There’s an old anecdote about a visitor to Maoist China noting all the workers toiling with buckets and spades to dig a massive dam. Why not get a couple of bulldozers? he asks. Because, the cadre replies, then we wouldn’t have full employment.
It’s easy to laugh at the follies of old-school communist states, but the joke’s on us, now. Governments in Australia and New Zealand might congratulate themselves that they’ve steered their countries through the pandemic while avoiding massive unemployment or business closures, but that ignores the looming wave of economic chaos. Thousands of “zombie businesses” will almost certainly collapse as government support is withdrawn.
Businesses are being clobbered by not just lockdowns, but deadly uncertainty.
Sunday’s road map out of lockdown gave clarity to Victorians on crucial matters such as schools reopening, mandatory vaccinations, auctions and hospitality. But for thousands of companies struggling to survive since March last year, it could spell the end – with the economy not likely to return to some semblance of normality until Christmas.
But no business can seriously plan for the future with the lockdown axe hovering over their necks. What business is going to order in costly stock, when a “snap lockdown” could shut them down for weeks at a moment’s notice? What customer is going to make travel plans when borders could be closed at any time?
“We have one in three business owners – employers with revenue of $1 million to $10 million – seriously considering closing,” said Small Business Australia’s Bill Lang of the lobby group’s soon-to-be-released COVID-tracker survey of 500 Australian owners.
Among the hardest hit are those whose livelihoods depend on tourism […] Now, even when people could travel again, “they’re all scared because they worry their plans will change”, [Dale Lacy] said.
Federal government support nursed many businesses through the past 18 months of state government-imposed lockdowns. But governments can only spend other people’s money for so long. Every week Melbourne is locked down is estimated to cost up to a billion dollars to the national economy.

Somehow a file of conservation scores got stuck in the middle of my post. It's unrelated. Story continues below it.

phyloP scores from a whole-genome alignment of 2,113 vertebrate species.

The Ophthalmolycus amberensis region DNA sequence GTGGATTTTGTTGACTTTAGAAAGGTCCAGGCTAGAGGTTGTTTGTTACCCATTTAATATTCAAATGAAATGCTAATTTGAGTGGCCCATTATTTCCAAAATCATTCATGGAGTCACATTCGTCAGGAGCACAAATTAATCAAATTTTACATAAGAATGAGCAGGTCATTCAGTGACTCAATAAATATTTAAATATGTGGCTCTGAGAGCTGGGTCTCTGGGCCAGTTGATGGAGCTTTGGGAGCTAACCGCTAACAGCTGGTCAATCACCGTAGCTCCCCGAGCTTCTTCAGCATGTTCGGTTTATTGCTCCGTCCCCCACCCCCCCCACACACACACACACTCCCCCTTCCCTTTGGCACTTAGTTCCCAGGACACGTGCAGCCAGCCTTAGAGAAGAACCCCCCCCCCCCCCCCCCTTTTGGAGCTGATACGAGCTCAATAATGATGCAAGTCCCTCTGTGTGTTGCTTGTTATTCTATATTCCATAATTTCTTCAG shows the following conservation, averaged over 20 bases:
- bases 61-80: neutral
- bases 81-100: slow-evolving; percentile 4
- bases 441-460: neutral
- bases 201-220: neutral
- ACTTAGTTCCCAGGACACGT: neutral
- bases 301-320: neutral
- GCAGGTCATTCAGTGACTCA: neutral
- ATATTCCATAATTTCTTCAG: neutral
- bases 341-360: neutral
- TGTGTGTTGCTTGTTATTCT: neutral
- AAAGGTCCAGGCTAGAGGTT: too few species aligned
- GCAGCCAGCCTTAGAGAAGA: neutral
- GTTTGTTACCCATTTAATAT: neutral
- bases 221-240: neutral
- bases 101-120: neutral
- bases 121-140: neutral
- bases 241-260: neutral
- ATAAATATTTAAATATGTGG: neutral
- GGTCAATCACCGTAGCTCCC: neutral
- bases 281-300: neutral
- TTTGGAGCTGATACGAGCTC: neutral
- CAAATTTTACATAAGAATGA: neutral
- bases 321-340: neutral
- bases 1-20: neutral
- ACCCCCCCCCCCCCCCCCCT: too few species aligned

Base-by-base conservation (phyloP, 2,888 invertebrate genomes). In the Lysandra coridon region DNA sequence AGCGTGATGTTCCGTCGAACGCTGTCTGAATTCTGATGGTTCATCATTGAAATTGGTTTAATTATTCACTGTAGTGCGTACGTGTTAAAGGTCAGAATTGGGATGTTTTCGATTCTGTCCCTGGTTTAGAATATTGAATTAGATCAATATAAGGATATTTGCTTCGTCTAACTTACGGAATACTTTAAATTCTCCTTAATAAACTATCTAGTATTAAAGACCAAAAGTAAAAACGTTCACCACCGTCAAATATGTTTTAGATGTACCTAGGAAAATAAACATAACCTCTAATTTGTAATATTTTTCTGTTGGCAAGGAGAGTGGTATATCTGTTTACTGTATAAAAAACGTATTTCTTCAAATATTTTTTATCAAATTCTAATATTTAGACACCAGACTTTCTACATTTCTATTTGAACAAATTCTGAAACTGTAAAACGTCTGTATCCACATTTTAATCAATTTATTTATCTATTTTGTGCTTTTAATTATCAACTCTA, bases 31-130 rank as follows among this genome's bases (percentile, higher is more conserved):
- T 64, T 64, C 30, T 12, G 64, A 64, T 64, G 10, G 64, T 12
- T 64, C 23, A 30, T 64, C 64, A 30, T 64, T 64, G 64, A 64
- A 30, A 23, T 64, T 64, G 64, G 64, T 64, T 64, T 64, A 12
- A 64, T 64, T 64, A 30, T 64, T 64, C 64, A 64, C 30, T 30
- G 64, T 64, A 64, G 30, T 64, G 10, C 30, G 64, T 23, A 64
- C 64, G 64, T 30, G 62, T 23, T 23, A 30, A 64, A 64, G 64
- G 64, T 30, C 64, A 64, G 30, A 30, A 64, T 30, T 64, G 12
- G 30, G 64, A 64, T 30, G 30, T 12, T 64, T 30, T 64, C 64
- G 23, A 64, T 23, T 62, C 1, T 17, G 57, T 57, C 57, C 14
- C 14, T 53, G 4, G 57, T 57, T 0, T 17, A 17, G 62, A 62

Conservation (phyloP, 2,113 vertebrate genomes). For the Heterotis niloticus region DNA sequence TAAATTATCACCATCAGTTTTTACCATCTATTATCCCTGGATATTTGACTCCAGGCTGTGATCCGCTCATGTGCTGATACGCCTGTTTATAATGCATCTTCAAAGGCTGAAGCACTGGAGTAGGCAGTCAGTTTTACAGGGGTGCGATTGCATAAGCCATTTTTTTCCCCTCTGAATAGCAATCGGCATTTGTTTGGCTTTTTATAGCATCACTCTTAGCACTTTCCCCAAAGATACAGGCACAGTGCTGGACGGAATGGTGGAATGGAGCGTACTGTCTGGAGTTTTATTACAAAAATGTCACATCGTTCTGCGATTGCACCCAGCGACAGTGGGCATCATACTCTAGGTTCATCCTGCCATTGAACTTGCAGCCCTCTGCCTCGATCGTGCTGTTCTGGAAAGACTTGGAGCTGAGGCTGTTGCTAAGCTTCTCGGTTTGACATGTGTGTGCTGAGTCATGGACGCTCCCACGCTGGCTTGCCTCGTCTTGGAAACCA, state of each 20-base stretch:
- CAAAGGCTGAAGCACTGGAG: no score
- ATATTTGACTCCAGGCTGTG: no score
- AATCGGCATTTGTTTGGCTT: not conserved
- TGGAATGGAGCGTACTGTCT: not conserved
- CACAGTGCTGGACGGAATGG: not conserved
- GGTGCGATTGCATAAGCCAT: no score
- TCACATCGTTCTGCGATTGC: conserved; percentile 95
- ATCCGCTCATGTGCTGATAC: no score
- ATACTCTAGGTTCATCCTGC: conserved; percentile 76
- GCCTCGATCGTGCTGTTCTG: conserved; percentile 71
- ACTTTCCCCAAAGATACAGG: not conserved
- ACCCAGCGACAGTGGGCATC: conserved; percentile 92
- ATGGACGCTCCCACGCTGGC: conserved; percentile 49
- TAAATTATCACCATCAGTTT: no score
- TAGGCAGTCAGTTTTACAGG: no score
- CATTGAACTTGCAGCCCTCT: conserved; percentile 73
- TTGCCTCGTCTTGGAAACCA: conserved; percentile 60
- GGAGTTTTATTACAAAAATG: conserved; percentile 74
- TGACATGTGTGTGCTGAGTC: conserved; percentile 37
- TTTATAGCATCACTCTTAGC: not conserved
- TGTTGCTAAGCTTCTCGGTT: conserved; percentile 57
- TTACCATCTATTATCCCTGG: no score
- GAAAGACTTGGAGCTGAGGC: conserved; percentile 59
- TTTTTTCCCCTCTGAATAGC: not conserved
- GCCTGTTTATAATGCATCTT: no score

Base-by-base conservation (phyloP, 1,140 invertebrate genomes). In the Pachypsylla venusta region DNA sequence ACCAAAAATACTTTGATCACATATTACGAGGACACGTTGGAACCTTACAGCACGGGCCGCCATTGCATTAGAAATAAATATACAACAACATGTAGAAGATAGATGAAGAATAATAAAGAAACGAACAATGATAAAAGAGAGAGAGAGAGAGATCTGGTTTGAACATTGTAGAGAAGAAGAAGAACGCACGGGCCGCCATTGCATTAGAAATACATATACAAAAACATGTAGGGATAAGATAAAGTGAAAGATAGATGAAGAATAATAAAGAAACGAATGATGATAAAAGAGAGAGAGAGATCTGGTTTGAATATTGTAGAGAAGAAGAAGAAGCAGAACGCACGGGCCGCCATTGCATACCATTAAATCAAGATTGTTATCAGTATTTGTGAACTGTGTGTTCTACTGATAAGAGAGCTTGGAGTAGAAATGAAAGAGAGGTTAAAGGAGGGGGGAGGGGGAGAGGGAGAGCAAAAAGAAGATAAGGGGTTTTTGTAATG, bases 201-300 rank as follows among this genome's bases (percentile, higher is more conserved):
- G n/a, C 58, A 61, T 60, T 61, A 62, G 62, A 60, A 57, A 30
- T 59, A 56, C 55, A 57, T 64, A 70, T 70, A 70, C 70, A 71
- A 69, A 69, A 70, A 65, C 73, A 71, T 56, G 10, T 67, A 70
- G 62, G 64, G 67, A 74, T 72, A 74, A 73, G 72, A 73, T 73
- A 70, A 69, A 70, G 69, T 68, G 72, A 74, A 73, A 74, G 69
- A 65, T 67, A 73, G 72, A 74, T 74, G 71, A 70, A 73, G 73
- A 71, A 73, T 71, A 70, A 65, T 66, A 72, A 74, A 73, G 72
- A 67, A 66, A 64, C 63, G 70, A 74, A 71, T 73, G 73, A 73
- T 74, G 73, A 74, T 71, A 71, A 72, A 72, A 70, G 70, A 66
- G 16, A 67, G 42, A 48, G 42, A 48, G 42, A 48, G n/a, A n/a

But it’s uncertainty which may well be the killer blow.
Uncertainty over the rules when Melbourne does exit lockdown made planning impossible, Snap Fitness Footscray owner Matt Bender said.
“It’s like trying to get clarity while spinning in circles, blindfolded,” said Mr Bender, who has had to close his business for more than 300 days since the pandemic began.
He suspected many in his industry were operating only to get government payments and would close when support finished. “A lot of these zombie businesses will go under when everything returns to normal.”
Small Business Australia’s Mr Lang said CBD companies in sectors such as retail and hospitality that relied on the city-centre thriving had “literally no hope”. Others could hang on until November, when 80 per cent double vaccination rates are expected, but were still stuck in uncertainty.
“To date, the government has been unable to stick to any road map published. We are at week six of what was going to be a one-week lockdown.”The Age
Australians are getting a hard lesson in the harsh truth of socialism. Consider the facts of Australia today: businesses operating on the whim of state bureaucrats, government funding choosing which industries to keep running and which to close, workers forced to rely on state welfare to survive. The state has effectively seized control of the means of production and is trying to run a planned economy.
How is this not socialism?
Lest there be any doubt, black-clad paramilitary police are are patrolling the streets, enforcing the diktats of state bureaucrats with rubber bullets and tear gas. Protesters are howled at as “right wing” and “fascists”. Citizens are encouraged to snitch on one another.
Like every socialist house of cards, it can only hold up for so long.
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